Page 332

¶ 12. The record also contains a November 1, 2011 order by the supreme court denying Taylor's petition for a writ of habeas corpus. The order reflects:

Taylor has previously raised the same issue in a motion for post-conviction relief, which was dismissed by ... this Court on September 22, 2011. Taylor also filed a motion for reconsideration ... that ... was dismissed on October 14, 2011. The present motion is in the nature of a second motion for reconsideration of the same issue and should be dismissed.

¶ 13. This Court entered its opinion affirming Taylor's conviction and sentence on March 23, 1999. The record shows that Taylor filed his PCR motion on January 23, 2012, and the record shows that the trial court entered its order dismissing the motion on May 22, 2012.[2] We lack jurisdiction since the Mississippi Supreme Court denied Taylor's application for leave to file a PCR petition.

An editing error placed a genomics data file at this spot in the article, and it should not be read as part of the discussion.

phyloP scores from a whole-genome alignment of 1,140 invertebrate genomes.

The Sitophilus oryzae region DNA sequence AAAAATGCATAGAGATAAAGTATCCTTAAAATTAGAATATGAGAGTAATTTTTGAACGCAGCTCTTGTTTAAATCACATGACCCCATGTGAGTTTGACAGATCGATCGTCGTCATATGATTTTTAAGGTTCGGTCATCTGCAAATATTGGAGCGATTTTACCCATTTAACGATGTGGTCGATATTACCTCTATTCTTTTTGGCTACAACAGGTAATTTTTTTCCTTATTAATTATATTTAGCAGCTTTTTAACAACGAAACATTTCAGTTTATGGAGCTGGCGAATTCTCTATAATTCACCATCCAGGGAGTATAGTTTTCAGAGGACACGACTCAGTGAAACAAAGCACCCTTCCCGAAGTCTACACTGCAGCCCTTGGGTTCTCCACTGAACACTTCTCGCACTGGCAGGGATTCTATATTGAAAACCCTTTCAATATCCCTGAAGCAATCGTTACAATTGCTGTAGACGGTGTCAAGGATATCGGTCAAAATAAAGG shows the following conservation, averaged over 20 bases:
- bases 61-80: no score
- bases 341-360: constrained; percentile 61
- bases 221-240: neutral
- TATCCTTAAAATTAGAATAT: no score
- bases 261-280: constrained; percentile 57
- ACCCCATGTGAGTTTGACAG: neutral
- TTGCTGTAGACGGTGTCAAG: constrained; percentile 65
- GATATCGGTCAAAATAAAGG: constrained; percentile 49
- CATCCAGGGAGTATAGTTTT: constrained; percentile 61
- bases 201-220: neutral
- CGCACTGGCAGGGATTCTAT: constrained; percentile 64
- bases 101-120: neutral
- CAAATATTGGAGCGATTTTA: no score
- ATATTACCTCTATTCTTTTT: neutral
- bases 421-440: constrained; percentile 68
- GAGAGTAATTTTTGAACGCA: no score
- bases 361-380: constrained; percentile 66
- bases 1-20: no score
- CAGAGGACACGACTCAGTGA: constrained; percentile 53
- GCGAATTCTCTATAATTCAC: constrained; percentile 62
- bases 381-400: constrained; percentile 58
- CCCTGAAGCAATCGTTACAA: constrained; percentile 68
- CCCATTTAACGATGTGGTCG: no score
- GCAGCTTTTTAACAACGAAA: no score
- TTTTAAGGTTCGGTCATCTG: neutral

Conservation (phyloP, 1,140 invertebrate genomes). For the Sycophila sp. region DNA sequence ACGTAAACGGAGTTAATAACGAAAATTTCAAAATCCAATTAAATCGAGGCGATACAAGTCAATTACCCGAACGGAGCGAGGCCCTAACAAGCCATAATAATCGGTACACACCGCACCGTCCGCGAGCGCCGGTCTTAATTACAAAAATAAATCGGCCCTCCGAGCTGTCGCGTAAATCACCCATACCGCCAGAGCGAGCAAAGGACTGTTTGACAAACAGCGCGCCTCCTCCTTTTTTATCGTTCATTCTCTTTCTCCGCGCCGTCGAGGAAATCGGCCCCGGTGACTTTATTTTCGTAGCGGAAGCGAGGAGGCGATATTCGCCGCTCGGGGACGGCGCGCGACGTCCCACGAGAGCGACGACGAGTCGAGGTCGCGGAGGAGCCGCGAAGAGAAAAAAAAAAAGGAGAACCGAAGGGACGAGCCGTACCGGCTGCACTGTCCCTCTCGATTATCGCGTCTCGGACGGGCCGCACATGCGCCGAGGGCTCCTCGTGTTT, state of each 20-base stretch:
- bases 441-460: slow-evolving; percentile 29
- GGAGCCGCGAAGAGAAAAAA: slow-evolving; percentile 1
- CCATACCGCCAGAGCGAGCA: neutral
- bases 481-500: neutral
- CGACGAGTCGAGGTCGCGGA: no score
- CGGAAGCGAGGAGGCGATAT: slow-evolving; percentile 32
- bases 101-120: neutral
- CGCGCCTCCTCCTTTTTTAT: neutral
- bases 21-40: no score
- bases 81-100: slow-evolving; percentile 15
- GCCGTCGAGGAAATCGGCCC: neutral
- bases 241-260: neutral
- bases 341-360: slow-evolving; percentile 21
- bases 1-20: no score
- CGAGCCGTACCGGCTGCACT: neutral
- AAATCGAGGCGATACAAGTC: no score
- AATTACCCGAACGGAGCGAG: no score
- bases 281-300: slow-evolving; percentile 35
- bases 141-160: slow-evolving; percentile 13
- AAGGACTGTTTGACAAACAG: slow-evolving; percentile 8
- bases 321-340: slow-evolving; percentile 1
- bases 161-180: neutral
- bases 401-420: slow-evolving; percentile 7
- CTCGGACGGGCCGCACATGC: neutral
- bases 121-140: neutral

¶ 14. Finding no jurisdiction exists to empower this Court with authority to consider or review Taylor's PCR motion, we affirm the trial court's dismissal of Taylor's motion.[3]